Watchdog Blog

Barry Sussman: Reporting Is Getting Better and Worse at the Same Time

Posted at 10:23 am, August 31st, 2011
Barry Sussman Mug

I got a few questions from a Norwegian journalist asking my reflections on the tenth anniversary of 9/11. The questions tend to be a little lofty; as the writer, Tore Saevik, noted, “It is possible to write books about several of them.” But they all are good questions, so I took a shot at them.

Q. Ten years after: How important are the attacks to understand the U.S. as it appears today?
A. It’s not the attacks but the response to the attacks that are most important. The attacks showed we are vulnerable. Over the years, the response has been one of increased citizen divisiveness, twisted, deceitful national leadership, terrible loss of life and limb and treasure and hope.

Q. Can any other events in post second world war America be compared in importance?
A. In my view, no. In terms of lasting destructiveness nothing compares to the response to 9/11. Not even Vietnam. The aftermath to Vietnam was unifying compared to the years since 9/11.

Q. In which ways have the terror attacks changed the daily life of Americans?
A. Terrorism is on people’s minds. On Aug. 23 there was an earthquake across the eastern U.S. The first thought for many was, is this a terrorist attack? In more punishing ways, the Bush government’s response to 9/11 tore up the lives of millions and the economy as well – and the Democrats went along with it, took part in it. We are paying for it now with endless, high-level joblessness, feeble wages for many who have jobs, a shrunken middle class, poor prospects for young people, and not much hope of improvement. We have many, many lives wrecked by terrible physical and mental injury due to the wars in Iraq and Afghanistan.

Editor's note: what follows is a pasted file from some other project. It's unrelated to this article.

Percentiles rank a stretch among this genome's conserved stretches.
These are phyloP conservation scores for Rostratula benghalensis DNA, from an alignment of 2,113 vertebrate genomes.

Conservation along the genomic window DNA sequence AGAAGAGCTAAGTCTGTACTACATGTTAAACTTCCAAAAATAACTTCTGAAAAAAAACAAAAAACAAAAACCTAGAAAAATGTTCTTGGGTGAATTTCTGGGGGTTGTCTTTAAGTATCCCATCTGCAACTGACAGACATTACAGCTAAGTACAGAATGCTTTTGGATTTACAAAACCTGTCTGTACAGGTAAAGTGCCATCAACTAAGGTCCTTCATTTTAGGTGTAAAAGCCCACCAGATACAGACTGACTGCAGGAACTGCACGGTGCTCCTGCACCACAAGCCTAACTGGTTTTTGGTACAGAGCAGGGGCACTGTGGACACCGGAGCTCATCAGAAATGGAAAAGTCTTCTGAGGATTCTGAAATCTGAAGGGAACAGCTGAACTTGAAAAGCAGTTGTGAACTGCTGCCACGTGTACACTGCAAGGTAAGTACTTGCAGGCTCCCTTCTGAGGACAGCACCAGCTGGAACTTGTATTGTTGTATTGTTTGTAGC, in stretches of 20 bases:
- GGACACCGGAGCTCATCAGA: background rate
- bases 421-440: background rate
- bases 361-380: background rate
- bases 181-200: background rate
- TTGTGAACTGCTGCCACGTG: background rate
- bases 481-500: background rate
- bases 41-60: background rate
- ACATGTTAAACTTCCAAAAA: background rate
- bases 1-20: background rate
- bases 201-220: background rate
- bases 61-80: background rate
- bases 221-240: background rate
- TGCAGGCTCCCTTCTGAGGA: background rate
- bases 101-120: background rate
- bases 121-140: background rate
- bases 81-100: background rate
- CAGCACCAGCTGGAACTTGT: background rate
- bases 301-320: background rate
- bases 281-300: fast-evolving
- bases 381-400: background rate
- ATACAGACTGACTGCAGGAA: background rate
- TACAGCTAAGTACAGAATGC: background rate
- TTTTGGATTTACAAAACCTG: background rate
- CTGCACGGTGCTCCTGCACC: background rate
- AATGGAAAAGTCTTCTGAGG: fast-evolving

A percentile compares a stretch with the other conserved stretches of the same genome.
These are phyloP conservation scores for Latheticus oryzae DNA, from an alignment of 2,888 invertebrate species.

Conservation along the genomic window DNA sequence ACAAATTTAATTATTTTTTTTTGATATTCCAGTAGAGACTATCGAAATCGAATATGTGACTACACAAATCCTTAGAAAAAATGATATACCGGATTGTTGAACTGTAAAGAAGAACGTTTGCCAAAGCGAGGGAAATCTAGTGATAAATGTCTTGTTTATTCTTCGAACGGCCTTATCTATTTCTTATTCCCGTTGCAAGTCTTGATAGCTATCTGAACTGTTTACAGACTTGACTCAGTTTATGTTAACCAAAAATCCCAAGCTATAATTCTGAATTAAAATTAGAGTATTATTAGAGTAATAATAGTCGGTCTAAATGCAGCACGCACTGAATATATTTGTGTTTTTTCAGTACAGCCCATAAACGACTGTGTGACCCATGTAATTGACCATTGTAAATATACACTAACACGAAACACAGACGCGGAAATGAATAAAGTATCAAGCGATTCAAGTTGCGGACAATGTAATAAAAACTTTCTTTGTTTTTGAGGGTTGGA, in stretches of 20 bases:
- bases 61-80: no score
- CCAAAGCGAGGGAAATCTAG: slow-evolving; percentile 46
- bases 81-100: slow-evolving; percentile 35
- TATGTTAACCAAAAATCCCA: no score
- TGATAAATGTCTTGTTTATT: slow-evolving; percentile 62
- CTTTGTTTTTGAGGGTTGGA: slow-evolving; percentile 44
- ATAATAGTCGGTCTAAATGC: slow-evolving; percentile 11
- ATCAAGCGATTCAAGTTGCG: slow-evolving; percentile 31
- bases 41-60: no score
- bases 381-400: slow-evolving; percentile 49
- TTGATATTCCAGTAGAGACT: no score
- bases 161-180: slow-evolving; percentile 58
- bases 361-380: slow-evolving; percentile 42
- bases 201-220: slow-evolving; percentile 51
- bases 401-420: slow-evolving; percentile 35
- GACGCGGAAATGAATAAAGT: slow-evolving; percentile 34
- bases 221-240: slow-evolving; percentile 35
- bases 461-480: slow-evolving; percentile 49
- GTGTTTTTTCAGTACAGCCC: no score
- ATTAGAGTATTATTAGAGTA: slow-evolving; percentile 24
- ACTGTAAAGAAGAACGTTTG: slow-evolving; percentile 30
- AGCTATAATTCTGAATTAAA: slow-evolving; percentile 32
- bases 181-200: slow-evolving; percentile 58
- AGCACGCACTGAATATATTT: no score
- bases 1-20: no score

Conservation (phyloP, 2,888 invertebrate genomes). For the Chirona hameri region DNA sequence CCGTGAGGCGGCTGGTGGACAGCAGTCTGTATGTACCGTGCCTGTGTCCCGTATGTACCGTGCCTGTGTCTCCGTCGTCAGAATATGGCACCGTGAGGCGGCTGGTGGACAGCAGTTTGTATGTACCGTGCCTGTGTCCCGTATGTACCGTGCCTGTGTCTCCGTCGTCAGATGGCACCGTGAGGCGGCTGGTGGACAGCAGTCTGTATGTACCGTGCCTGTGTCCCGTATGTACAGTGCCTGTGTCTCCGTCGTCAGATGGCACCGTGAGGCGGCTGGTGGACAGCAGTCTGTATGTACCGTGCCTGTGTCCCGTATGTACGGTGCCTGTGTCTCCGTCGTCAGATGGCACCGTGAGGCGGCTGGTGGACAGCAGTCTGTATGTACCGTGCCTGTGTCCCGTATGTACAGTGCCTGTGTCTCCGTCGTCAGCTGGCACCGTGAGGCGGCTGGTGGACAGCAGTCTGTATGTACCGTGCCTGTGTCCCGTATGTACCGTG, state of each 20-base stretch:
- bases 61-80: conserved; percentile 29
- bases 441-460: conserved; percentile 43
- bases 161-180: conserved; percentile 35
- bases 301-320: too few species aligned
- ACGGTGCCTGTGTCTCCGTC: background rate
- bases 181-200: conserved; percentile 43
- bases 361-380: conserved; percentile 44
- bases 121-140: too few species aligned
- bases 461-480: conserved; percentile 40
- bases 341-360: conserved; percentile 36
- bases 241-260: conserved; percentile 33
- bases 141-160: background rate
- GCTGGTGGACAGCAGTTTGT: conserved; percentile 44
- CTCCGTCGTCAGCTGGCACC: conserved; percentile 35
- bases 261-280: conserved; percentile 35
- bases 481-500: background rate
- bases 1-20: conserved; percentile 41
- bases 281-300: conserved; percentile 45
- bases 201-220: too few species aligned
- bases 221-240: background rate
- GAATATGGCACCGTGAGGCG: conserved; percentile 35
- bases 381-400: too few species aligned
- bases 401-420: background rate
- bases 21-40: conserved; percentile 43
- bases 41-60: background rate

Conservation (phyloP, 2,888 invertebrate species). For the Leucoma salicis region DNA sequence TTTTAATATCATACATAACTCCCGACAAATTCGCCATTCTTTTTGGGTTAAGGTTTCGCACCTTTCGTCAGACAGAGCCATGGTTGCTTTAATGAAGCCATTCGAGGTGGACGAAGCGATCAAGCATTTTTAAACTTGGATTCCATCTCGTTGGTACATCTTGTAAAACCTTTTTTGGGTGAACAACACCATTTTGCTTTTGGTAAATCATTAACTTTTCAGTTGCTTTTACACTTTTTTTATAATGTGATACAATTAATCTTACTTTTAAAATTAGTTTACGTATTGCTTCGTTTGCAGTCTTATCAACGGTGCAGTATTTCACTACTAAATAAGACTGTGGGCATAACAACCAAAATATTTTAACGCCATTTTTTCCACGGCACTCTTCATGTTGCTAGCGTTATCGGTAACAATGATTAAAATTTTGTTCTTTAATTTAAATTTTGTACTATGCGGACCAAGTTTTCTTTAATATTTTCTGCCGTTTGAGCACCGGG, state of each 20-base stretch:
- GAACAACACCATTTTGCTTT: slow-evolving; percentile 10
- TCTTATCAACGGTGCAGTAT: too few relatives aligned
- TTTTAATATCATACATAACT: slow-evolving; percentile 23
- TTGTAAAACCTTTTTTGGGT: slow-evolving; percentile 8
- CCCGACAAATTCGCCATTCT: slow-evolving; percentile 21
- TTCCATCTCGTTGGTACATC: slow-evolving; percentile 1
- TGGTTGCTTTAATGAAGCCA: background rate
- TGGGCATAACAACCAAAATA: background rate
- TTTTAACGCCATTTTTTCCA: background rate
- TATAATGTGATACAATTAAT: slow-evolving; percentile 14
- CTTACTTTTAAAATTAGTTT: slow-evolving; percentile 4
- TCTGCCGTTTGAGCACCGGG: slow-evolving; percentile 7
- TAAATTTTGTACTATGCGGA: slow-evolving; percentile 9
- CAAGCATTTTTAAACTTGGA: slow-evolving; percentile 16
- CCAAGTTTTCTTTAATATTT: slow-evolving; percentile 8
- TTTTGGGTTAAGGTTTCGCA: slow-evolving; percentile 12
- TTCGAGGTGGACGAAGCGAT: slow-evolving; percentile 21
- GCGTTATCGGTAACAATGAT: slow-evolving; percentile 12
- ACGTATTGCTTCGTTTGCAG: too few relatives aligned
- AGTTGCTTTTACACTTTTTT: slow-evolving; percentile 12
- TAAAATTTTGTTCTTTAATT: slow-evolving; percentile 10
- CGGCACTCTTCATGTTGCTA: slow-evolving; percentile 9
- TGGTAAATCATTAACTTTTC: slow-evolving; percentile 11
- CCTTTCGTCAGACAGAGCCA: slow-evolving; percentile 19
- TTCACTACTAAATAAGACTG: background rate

Q. How have the events reshaped the self-image of the US?
A. There is no single perspective. Mine is that America is a great country with stunning natural beauty and nurturing, enterprising people but it has been terribly hurt by too many corporate-funded, self-absorbed leaders and a rise in mean-spiritedness.

Q. How has people´s trust in the authorities and politicians been affected?
A. Since Vietnam trust in government has been low. Now it is lower, almost nonexistent. It is so low that it’s a wonder there is so little talk of an ‘American spring.’

Q. At large: Have the journalists and media succeeded in asking the right questions after the attacks, and to the response to the attacks?
A. Journalism is getting better and worse at the same time. There has been some great reporting; the New Yorker Magazine, New York Review of Books, the New York Times, occasional news accounts elsewhere in the mainstream press, and a good number of excellent books often get to the bottom of things. Growingly, online reporting is independent, original, relevant. That includes reporting by advocacy groups on subjects like criminal justice, environment, health care – new sources for intelligent, powerful reporting. But overall, there isn’t enough sustained good work, and many regional and local news organizations seem to not even care about covering important issues. On Nieman Watchdog we write about this from time to time, most recently in articles on coverage of Afghanistan
by John Hanrahan. This is a very important issue in that some of us hold to the idea that a strong, consistent watchdog press might arouse the public and, thereby, force more responsive government.

Q. Do you see any lasting effects from 9/11 on how journalists and the media work and what issues they are interested in?

A. Again, there is no monolith here. There are many dedicated reporters and editors.

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